It all became clear during a presentation on the ’68ers in our Post WWII History course. Apparently, the generation after the occupation grew up with very little awareness of the true horrors perpetuated during the war and the genocide. When awareness spread in the late sixties, young people began to question the very foundations of their de-nazi-fied, but still quite authoritarian society. The ’68 movement brought about more accountability for war criminals, social liberalization, and the belief that it was time to air out “the hundred-year-musk” beneath the robes of Academia.

    My first reaction to my Professor’s words was, ‘how do I know if the opinions plastered across Wikipedia have any legitimacy?’ (I was well trained by my American professors to completely ignore the existence of Wikipedia) Now, I think, why limit my education to the agenda of American Academia? I’m a big fan* of Wikipedia. We could also benefit from similar reform.

    *Making an exception for the realization that a person who has time to write a wiki-article is by definition, a member of a privileged class. Note that the VAST majority of contributors are male. (I’m sure Academia would LOVE to do a study on other socio-economic parallels) Even so, Wikipedia is a step in the right direction.

    • Munkie,

      Thank you so much for sharing those comments. I’m glad my faith in the German reputation for academics has not been shaken! I really appreciate you painting Wiki in the context of a German (for example) society reacting to a system that had abused them and wanting to be more participatory. Excellent point. I also appreciate the very poignant detail that a Wikipedian is by nature a member of a privileged class, which only begs the question: what are the beard-scratchers in the Ivory Tower so upset about?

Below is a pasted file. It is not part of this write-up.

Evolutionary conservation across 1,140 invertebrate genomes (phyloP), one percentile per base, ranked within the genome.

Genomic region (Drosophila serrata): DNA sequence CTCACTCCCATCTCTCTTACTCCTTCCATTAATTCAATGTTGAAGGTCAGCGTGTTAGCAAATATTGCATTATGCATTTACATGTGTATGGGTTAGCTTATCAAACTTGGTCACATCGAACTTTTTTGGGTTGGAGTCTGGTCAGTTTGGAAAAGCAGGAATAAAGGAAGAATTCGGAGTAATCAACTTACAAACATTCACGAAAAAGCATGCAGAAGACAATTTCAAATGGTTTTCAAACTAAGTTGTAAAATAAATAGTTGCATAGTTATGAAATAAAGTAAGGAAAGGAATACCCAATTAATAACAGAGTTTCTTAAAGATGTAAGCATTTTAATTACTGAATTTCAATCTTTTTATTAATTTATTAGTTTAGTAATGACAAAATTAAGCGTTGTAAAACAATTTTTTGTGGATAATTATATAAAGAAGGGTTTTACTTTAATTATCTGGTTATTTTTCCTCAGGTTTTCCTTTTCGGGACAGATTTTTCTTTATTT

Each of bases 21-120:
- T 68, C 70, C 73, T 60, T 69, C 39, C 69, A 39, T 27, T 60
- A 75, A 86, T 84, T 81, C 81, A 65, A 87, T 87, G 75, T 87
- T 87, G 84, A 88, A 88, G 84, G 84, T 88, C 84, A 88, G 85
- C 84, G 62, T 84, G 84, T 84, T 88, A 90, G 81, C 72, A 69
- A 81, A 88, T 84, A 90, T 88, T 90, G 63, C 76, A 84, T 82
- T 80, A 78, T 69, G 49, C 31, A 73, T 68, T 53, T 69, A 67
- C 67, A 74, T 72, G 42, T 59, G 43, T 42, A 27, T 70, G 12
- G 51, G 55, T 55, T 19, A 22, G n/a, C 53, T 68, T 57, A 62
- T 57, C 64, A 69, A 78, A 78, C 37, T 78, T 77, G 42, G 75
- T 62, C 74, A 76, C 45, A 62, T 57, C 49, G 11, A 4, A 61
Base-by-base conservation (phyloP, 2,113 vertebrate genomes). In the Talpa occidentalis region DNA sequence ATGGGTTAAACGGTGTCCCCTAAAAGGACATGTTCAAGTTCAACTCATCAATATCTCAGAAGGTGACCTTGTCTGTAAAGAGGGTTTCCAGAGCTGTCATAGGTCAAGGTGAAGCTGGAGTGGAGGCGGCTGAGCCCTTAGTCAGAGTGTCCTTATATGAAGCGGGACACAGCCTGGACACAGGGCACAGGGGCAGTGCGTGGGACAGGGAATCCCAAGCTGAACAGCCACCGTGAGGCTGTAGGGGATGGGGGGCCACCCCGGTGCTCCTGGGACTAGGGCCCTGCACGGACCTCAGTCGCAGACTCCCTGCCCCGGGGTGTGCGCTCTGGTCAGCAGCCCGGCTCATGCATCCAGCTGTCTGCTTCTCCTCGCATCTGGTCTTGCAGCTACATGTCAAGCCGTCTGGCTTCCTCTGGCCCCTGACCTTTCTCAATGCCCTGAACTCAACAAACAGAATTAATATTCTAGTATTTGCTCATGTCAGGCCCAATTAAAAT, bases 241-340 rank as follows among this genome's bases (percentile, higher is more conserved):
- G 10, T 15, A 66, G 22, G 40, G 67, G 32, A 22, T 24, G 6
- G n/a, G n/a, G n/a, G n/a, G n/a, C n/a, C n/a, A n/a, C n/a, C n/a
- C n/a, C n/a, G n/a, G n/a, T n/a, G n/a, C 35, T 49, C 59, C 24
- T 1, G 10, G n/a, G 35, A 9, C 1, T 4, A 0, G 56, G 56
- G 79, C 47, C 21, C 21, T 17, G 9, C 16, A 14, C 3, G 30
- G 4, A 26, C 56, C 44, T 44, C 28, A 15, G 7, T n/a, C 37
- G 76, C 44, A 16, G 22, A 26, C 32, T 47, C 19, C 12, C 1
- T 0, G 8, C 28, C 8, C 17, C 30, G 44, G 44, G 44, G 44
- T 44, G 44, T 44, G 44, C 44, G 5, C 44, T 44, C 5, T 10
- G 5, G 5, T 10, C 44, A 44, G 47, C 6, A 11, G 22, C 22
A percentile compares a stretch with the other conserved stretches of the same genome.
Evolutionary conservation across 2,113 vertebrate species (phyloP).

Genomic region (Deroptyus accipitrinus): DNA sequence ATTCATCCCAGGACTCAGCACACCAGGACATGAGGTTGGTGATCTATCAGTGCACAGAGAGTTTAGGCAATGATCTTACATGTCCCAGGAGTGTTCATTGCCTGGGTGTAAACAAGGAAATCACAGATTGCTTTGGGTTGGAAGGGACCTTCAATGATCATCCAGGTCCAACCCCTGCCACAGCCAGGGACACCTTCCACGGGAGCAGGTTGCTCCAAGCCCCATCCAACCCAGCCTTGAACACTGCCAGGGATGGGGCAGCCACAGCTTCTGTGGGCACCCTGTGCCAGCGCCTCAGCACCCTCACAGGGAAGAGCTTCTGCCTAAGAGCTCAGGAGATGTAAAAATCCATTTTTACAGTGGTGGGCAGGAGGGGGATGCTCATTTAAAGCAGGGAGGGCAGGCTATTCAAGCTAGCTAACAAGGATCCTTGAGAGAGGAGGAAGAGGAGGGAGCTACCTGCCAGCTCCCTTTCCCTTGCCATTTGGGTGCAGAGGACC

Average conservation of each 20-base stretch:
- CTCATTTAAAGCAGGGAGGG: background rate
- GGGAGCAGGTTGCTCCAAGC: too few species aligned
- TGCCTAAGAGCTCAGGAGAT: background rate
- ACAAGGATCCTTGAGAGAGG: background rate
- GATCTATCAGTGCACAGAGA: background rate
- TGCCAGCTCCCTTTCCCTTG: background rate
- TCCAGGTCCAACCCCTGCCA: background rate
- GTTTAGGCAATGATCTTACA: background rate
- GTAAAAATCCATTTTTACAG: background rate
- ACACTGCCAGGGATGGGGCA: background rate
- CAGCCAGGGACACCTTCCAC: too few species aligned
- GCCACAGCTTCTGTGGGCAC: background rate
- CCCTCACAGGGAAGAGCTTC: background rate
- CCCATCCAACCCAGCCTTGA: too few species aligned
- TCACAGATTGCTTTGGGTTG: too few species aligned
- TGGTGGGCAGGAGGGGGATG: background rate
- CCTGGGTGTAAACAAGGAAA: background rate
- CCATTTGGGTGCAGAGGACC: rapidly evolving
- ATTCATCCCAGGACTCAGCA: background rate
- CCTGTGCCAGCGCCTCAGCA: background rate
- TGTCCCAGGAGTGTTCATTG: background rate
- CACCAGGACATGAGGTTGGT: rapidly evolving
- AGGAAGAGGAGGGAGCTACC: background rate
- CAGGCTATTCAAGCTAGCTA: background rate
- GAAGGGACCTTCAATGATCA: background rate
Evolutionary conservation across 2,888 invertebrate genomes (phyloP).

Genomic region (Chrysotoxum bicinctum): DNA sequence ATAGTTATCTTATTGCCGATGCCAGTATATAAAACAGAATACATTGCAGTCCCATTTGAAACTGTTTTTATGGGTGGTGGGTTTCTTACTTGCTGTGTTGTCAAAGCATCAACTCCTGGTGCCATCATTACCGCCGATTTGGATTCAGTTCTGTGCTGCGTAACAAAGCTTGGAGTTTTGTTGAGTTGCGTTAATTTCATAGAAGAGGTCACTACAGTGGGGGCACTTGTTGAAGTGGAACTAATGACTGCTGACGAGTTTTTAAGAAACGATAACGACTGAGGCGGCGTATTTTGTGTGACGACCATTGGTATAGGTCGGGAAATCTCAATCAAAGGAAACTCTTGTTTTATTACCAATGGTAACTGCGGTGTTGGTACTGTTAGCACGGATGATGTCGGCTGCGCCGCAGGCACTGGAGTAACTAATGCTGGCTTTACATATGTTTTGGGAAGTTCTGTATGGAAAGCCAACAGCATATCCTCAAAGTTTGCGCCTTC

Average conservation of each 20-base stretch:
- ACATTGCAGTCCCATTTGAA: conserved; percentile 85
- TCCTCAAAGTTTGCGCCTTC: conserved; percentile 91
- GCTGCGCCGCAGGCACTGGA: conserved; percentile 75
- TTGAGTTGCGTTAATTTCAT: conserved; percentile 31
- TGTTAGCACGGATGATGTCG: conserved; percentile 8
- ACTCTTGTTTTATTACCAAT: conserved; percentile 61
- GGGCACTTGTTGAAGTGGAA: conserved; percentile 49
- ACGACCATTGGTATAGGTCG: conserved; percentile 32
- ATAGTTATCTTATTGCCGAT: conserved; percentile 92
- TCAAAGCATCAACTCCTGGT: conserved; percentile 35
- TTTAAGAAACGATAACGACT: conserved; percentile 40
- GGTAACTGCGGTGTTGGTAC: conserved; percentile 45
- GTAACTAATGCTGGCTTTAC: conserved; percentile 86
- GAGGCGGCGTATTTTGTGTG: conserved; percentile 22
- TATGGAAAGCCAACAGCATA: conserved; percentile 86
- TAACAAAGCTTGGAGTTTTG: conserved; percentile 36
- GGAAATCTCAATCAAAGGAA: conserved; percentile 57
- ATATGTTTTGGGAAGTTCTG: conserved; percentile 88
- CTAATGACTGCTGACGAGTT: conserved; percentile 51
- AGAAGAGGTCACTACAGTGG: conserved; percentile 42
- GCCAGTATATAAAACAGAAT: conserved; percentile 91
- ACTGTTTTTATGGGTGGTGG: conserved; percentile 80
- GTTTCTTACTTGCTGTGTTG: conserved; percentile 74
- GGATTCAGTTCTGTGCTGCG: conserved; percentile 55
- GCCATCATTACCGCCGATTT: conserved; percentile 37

As an aside, I wrote my first Wiki article while in college, a thing I can’t help being a little proud of still, though it’s been greatly improved upon since then. I e-mailed one of my professors, an expert on Russian history, asking her to check my work. At the time, I had yet to learn the level of disdain most professors have for Wiki. She wrote that it was “very laudable” that I contributed, but she never actually looked at the page. I used to think she was simply too busy to ever get around to it, which, with her own writing, I’m sure she was. Nevertheless, these days I can’t help wondering if there’s more to it than that…

      Thanks for reading, Munkie.